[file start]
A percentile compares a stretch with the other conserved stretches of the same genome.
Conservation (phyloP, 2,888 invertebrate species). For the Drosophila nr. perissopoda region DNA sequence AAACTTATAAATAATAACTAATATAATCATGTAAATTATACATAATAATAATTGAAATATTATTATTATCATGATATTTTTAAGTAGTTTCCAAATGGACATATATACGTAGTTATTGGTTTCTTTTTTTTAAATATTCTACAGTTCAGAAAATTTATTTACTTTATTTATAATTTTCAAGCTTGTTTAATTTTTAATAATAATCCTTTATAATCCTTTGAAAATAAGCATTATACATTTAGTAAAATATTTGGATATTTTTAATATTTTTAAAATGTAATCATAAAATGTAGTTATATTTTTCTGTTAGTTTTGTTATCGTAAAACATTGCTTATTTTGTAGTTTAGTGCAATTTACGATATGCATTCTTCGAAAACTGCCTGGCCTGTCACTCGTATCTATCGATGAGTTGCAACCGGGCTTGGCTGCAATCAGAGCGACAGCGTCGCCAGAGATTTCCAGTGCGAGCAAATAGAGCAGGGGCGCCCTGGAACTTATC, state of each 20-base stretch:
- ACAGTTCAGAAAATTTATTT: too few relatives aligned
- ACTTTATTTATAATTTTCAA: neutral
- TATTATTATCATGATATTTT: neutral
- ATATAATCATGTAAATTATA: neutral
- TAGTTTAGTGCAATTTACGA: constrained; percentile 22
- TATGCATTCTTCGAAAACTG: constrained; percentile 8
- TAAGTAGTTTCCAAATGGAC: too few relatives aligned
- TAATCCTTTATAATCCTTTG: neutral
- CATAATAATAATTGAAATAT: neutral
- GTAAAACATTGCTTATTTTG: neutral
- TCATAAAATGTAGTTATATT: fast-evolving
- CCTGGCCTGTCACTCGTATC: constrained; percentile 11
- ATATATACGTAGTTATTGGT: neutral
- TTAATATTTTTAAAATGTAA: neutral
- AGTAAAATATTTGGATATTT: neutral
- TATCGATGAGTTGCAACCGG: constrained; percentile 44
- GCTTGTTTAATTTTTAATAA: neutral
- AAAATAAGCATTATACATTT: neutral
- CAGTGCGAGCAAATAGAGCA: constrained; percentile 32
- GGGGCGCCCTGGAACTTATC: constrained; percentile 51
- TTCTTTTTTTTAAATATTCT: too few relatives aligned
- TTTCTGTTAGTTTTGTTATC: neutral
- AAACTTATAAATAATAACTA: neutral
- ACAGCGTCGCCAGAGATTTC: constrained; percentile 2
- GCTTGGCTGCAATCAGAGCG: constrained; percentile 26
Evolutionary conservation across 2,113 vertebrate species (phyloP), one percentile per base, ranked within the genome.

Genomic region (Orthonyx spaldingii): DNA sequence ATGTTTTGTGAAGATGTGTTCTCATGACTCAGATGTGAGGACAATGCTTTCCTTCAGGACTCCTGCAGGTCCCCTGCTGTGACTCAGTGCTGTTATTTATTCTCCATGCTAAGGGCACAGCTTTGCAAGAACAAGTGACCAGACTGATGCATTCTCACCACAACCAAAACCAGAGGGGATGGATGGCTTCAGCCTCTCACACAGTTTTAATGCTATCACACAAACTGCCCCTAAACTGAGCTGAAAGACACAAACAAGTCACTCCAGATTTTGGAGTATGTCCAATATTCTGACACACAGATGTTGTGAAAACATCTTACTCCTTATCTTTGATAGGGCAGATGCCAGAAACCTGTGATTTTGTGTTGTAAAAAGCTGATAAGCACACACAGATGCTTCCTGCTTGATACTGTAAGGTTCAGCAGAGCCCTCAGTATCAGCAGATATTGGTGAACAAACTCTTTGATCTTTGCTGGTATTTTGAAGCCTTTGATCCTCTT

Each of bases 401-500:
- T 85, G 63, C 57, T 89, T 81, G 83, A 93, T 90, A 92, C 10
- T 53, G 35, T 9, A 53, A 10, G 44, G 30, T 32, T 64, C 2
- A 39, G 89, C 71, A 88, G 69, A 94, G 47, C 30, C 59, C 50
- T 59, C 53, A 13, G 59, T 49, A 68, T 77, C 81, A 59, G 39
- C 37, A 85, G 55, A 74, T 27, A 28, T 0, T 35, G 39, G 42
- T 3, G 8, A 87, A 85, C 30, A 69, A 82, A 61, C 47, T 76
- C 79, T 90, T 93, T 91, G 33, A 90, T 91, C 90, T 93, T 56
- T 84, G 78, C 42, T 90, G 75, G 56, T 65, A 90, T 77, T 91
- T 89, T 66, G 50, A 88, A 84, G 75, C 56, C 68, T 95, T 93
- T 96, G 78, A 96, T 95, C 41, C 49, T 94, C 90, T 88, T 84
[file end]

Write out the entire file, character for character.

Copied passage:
A percentile compares a stretch with the other conserved stretches of the same genome.
Conservation (phyloP, 2,888 invertebrate species). For the Drosophila nr. perissopoda region DNA sequence AAACTTATAAATAATAACTAATATAATCATGTAAATTATACATAATAATAATTGAAATATTATTATTATCATGATATTTTTAAGTAGTTTCCAAATGGACATATATACGTAGTTATTGGTTTCTTTTTTTTAAATATTCTACAGTTCAGAAAATTTATTTACTTTATTTATAATTTTCAAGCTTGTTTAATTTTTAATAATAATCCTTTATAATCCTTTGAAAATAAGCATTATACATTTAGTAAAATATTTGGATATTTTTAATATTTTTAAAATGTAATCATAAAATGTAGTTATATTTTTCTGTTAGTTTTGTTATCGTAAAACATTGCTTATTTTGTAGTTTAGTGCAATTTACGATATGCATTCTTCGAAAACTGCCTGGCCTGTCACTCGTATCTATCGATGAGTTGCAACCGGGCTTGGCTGCAATCAGAGCGACAGCGTCGCCAGAGATTTCCAGTGCGAGCAAATAGAGCAGGGGCGCCCTGGAACTTATC, state of each 20-base stretch:
- ACAGTTCAGAAAATTTATTT: too few relatives aligned
- ACTTTATTTATAATTTTCAA: neutral
- TATTATTATCATGATATTTT: neutral
- ATATAATCATGTAAATTATA: neutral
- TAGTTTAGTGCAATTTACGA: constrained; percentile 22
- TATGCATTCTTCGAAAACTG: constrained; percentile 8
- TAAGTAGTTTCCAAATGGAC: too few relatives aligned
- TAATCCTTTATAATCCTTTG: neutral
- CATAATAATAATTGAAATAT: neutral
- GTAAAACATTGCTTATTTTG: neutral
- TCATAAAATGTAGTTATATT: fast-evolving
- CCTGGCCTGTCACTCGTATC: constrained; percentile 11
- ATATATACGTAGTTATTGGT: neutral
- TTAATATTTTTAAAATGTAA: neutral
- AGTAAAATATTTGGATATTT: neutral
- TATCGATGAGTTGCAACCGG: constrained; percentile 44
- GCTTGTTTAATTTTTAATAA: neutral
- AAAATAAGCATTATACATTT: neutral
- CAGTGCGAGCAAATAGAGCA: constrained; percentile 32
- GGGGCGCCCTGGAACTTATC: constrained; percentile 51
- TTCTTTTTTTTAAATATTCT: too few relatives aligned
- TTTCTGTTAGTTTTGTTATC: neutral
- AAACTTATAAATAATAACTA: neutral
- ACAGCGTCGCCAGAGATTTC: constrained; percentile 2
- GCTTGGCTGCAATCAGAGCG: constrained; percentile 26
Evolutionary conservation across 2,113 vertebrate species (phyloP), one percentile per base, ranked within the genome.

Genomic region (Orthonyx spaldingii): DNA sequence ATGTTTTGTGAAGATGTGTTCTCATGACTCAGATGTGAGGACAATGCTTTCCTTCAGGACTCCTGCAGGTCCCCTGCTGTGACTCAGTGCTGTTATTTATTCTCCATGCTAAGGGCACAGCTTTGCAAGAACAAGTGACCAGACTGATGCATTCTCACCACAACCAAAACCAGAGGGGATGGATGGCTTCAGCCTCTCACACAGTTTTAATGCTATCACACAAACTGCCCCTAAACTGAGCTGAAAGACACAAACAAGTCACTCCAGATTTTGGAGTATGTCCAATATTCTGACACACAGATGTTGTGAAAACATCTTACTCCTTATCTTTGATAGGGCAGATGCCAGAAACCTGTGATTTTGTGTTGTAAAAAGCTGATAAGCACACACAGATGCTTCCTGCTTGATACTGTAAGGTTCAGCAGAGCCCTCAGTATCAGCAGATATTGGTGAACAAACTCTTTGATCTTTGCTGGTATTTTGAAGCCTTTGATCCTCTT

Each of bases 401-500:
- T 85, G 63, C 57, T 89, T 81, G 83, A 93, T 90, A 92, C 10
- T 53, G 35, T 9, A 53, A 10, G 44, G 30, T 32, T 64, C 2
- A 39, G 89, C 71, A 88, G 69, A 94, G 47, C 30, C 59, C 50
- T 59, C 53, A 13, G 59, T 49, A 68, T 77, C 81, A 59, G 39
- C 37, A 85, G 55, A 74, T 27, A 28, T 0, T 35, G 39, G 42
- T 3, G 8, A 87, A 85, C 30, A 69, A 82, A 61, C 47, T 76
- C 79, T 90, T 93, T 91, G 33, A 90, T 91, C 90, T 93, T 56
- T 84, G 78, C 42, T 90, G 75, G 56, T 65, A 90, T 77, T 91
- T 89, T 66, G 50, A 88, A 84, G 75, C 56, C 68, T 95, T 93
- T 96, G 78, A 96, T 95, C 41, C 49, T 94, C 90, T 88, T 84